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Arsène Lupin, the multifaceted gentleman thief, steals two masterpieces from the President of the Council. Some time later, posing as Monsieur Gilles, a winegrower who is marrying his only daughter, he asks several jewelers to come to his mansion and robs them of their gemstones. The next victims of André Laroche (Lupin's new identity) will be none other than a Maharajah and Kaiser Wilhelm II himself... Written by
Kaiser Wilhelm II:
Vous voyer monsieur, je m'éclaire encore au pétrole. Moi je déteste l'électricité.
Vous avez raison sir, c'est un éclairage barbare. Mais qui ne seras malheureusement pas abandonné de si tôt.
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Truth through artifice; or the deconstruction of a myth.
It is perfectly legitimate for Jacques Becker to take this approach to the famous literary icon: Arsene Lupin a French Raffles, gentleman-thief, friend of the powerful, blithe, suave, robbing from th rich, prancing in the rarefied, multi-lingual, gay 90s world of Kaisers and aristocratic balls, more of an amusing gamesplayer than a serious criminal threat: if he is not quite Robin Hood, he never betrays those who help him, amply recompensing the slightest service.
This is the image of Lupin that has seeped into popular culture, and innumerated by Maurice LeBlanc in his many volumes, easily foiling the brightest of not so bright police minds, including the legendary detective Holmlock Shears. But there is another Lupin far from this cosy image, detailed in LeBlanc's first book 'Arsene Lupin, Gentleman Thief' (1896). This book has fair claim as the pioneer of French crime cinema as it was to develop, distinct from its American counterpart.
This Lupin was a deeply ambiguous figure, not existing fully in the text as a character, but an ungraspable presence flitting in and out. Through a series of unstable narratives, Lupin never emerged whole, as if his very identity was destroyed by the need to don an array of disguises. But if this figure is personally marginalised, his very insubstantiality is more threatening to society, as you are never quite sure who he is, where he's going to strike next. This makes everyone, including the law, a suspect, and undermines the confidence of a society. The American crime cinema has usually been about the whole individual, buffeted by circumstances or his own tragically flawed personality. French crime films undermine the very idea of the individual and society.
This is obviously much easier to do in literature than in a film, especially a straightforward narrative film. While a literary character can hide in the text with the collusion of the narrator, a film character is always present, no matter what disguise he wears. Filmed, Lupin is suddenly deprived of his omniscient power, further trapped by Becker's famously contained style, in which nothing seems to exist outside of the frame.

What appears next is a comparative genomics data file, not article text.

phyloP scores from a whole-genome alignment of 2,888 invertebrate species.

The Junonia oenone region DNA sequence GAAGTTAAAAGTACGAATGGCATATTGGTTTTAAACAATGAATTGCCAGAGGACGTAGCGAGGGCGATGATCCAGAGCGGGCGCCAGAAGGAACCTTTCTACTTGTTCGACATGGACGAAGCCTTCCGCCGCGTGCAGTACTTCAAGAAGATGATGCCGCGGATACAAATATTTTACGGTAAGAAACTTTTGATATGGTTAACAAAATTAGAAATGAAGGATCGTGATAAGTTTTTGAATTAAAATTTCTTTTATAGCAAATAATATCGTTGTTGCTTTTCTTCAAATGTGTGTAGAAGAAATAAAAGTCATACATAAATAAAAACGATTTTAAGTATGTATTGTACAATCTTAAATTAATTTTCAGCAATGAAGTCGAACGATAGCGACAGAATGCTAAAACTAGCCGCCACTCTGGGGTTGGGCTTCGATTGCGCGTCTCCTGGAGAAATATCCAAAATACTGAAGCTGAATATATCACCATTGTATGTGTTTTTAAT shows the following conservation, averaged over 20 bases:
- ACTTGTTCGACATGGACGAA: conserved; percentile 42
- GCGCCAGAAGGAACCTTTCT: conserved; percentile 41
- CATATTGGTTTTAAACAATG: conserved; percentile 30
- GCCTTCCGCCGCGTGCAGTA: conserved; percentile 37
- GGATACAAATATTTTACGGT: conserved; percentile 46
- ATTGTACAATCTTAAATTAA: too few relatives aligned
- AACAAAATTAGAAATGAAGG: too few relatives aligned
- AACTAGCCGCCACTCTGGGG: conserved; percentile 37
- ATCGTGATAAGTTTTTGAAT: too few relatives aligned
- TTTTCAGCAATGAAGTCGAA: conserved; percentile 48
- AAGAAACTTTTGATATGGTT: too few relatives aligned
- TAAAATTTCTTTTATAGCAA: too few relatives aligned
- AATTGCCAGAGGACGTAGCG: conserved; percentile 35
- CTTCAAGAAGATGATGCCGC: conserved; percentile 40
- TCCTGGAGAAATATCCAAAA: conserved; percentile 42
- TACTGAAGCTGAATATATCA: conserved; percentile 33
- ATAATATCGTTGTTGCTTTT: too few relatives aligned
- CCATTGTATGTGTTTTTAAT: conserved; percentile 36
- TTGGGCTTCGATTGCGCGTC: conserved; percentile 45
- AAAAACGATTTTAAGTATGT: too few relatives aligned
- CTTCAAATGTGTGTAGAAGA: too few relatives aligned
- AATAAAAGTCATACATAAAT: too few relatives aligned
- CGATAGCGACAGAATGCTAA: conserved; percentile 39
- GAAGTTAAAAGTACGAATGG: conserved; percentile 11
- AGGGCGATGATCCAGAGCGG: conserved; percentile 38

So the film becomes less about the adventures of Lupin than a critique. His corporeality is foregrounded. For instance in the books, crimes are committed as if by magic, later explained; here we watch every detail as they happen, everything is mundane and plausible. But Becker's mise-en-scene offers the opposite. Strange from a director with a greeater claim to poetic realism than a Carne, AVENTURES is a candy-coloured confection of the purest artifice - this is not the teeming Paris of Zola, it even avoids the sumptuous elegance of a Visconti - this is a Faberge world of mansions, balls, castles on craggy mountain tops, expensive jewellery shops, AVENGERS-like inventions. But the sets make no attempt to make these realistic on this level, being rather theatrical and flimsy. Even the more familiar street scenes seem artifical, almost abstract and dreamlike, with a few stylised extras doing nothing to create atmosphere.
This air of unreality is perfect for games, and near the start we see Lupin taking off a disguise like an actor taking off his make up (which he keeps in a safe; normal bourgeois are defined by their wealth which confirms their identity, he by undermining identity), But behind the jokey, elaborate, rather obvious petty crimes, which certainly hurt no-one (and, unlike the books, there is a complete minimising of the police here; the one potential threat is a friend who unwittingly bails him out), there is a melancholy more typical of Becker.
Lupin is so in command of his personae that he has no identity of his own - he must even put on an act in his own home. This prohibits any kind of relationship with women, and it is when he seems to fall for one that he is at his most vulnerable. So Lupin becomes almost a tragic hero, a monastic gamesplayer who is forever cut off from the joys of life, with no past to speak of, a puppet, court jester ( the chessboard floor of the ball gives this away), playing games to amuse the wealthy, scuttling like a spinning top in a never-ending present; like Max in TOUCHEZ PAS AU GRISBI, he is a prisoner of his own identity. Arsene Lupin is in hell.
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